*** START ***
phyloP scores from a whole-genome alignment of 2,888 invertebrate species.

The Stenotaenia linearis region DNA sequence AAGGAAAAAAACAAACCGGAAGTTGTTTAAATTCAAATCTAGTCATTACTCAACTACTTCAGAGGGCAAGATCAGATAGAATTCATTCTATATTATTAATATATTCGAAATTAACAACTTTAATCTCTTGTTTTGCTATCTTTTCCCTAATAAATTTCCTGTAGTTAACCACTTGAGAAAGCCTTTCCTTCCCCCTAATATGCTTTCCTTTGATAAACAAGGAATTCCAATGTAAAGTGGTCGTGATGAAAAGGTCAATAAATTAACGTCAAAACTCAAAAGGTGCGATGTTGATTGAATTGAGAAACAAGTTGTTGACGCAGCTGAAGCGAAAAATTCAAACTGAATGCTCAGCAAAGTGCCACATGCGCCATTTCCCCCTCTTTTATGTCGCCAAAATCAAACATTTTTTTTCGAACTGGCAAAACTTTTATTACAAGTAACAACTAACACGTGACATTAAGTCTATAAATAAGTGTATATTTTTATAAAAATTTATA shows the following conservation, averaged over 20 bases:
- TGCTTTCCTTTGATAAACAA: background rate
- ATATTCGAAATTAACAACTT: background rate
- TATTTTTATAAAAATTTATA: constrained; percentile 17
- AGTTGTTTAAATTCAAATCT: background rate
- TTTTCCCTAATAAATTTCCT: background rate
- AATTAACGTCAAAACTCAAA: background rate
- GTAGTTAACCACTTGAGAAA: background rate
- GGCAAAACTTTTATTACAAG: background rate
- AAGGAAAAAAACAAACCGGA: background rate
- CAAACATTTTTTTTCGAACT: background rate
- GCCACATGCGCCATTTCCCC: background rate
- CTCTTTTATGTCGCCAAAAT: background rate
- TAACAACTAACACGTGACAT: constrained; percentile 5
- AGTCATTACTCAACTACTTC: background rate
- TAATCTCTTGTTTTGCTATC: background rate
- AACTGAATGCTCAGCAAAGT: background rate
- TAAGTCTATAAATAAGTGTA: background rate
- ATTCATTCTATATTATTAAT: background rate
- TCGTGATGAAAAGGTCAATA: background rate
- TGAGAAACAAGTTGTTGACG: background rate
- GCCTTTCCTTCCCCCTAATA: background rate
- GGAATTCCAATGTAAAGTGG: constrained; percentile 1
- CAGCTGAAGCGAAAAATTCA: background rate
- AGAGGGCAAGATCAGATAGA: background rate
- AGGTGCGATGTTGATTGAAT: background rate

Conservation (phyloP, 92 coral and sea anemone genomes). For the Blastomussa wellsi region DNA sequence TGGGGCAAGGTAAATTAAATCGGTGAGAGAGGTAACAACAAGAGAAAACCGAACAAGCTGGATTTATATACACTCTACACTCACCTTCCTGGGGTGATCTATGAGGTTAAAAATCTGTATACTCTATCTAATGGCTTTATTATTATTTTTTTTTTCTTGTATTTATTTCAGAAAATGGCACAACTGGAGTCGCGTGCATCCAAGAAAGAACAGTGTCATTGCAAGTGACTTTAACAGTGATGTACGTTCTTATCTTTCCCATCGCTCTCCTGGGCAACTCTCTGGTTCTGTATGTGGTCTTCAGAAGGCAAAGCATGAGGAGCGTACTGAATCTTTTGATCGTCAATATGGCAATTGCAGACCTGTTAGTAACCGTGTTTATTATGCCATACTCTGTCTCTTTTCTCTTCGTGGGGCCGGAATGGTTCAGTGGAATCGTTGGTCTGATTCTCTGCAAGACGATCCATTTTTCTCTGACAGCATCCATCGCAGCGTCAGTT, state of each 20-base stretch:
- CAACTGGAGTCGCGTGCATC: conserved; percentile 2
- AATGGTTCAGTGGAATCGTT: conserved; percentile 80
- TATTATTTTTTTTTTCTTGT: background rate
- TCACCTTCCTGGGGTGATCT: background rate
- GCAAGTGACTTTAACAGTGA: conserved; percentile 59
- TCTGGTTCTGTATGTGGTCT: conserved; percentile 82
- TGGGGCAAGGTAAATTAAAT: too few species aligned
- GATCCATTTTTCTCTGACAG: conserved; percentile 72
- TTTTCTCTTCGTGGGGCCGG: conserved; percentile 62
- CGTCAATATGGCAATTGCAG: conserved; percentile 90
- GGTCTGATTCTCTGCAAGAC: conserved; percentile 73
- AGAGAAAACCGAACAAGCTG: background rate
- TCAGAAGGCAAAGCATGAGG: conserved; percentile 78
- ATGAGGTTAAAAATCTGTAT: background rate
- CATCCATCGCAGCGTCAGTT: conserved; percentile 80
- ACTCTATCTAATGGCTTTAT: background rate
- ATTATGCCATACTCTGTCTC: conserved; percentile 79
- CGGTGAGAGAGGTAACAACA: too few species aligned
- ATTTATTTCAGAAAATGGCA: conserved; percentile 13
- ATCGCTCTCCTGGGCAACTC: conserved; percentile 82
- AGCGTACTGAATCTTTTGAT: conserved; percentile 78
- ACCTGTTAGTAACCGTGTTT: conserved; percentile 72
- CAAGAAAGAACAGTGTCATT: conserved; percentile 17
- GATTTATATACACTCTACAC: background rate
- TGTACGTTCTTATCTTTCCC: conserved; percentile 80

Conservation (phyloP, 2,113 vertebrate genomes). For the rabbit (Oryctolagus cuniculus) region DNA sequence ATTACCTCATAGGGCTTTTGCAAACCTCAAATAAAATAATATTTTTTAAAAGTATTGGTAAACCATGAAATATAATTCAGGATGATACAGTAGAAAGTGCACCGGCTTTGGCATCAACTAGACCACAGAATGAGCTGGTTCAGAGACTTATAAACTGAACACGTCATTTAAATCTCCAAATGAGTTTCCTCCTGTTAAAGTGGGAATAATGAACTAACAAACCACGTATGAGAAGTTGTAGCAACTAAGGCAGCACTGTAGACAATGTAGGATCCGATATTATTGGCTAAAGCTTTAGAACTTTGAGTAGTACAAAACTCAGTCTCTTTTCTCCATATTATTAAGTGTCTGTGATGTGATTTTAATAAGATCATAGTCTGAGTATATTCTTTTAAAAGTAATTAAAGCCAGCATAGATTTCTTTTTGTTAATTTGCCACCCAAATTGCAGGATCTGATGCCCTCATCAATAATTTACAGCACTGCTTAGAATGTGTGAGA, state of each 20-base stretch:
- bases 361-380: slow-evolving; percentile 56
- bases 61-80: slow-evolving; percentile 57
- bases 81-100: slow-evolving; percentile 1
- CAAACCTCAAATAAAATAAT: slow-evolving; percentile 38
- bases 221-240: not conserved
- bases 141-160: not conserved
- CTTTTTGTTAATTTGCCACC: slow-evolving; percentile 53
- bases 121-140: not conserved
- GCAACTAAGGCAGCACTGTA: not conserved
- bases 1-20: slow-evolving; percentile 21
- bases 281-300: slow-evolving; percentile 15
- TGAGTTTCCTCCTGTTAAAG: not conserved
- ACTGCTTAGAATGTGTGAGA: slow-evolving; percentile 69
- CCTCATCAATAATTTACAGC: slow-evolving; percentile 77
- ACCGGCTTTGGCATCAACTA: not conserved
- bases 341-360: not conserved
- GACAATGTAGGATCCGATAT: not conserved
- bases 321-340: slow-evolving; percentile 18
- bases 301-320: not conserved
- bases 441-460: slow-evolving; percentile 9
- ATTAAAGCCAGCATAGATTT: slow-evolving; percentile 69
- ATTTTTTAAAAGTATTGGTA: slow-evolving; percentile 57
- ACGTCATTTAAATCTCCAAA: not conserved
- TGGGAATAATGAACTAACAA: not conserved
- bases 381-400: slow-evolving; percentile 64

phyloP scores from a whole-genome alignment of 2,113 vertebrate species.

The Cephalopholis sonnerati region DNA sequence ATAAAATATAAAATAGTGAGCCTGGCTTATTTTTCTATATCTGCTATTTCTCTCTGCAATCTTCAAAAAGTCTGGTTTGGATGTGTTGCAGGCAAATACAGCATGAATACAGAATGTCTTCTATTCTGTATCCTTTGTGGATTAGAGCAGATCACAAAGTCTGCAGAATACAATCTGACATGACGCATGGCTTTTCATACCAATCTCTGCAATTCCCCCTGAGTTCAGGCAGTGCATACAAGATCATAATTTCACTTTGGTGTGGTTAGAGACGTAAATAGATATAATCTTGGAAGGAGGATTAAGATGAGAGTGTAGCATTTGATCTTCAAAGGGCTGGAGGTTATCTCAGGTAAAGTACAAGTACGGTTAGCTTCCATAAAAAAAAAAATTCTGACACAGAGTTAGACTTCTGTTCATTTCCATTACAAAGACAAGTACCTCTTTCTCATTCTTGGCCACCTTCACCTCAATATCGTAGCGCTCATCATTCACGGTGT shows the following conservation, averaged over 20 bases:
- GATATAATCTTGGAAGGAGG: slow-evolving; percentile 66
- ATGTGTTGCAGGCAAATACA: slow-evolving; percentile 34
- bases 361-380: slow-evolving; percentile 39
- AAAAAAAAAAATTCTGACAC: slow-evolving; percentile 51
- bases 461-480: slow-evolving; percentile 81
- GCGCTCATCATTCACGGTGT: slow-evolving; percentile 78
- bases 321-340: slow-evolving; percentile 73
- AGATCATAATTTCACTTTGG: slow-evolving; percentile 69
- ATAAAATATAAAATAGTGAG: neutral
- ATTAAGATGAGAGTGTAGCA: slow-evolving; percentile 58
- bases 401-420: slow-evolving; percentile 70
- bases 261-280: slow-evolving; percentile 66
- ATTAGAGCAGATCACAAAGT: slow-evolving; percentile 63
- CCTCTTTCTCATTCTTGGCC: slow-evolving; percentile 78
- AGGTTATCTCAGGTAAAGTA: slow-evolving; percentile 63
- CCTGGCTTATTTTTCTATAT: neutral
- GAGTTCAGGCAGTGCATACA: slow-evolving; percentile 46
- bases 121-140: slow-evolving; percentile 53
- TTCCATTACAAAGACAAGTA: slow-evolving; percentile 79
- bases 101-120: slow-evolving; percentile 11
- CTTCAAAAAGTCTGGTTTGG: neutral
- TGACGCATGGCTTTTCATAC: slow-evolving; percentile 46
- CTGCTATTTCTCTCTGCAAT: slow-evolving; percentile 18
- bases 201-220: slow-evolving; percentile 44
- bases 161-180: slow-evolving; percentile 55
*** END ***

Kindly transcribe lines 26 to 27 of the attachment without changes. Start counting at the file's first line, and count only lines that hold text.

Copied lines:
- AGAGGGCAAGATCAGATAGA: background rate
- AGGTGCGATGTTGATTGAAT: background rate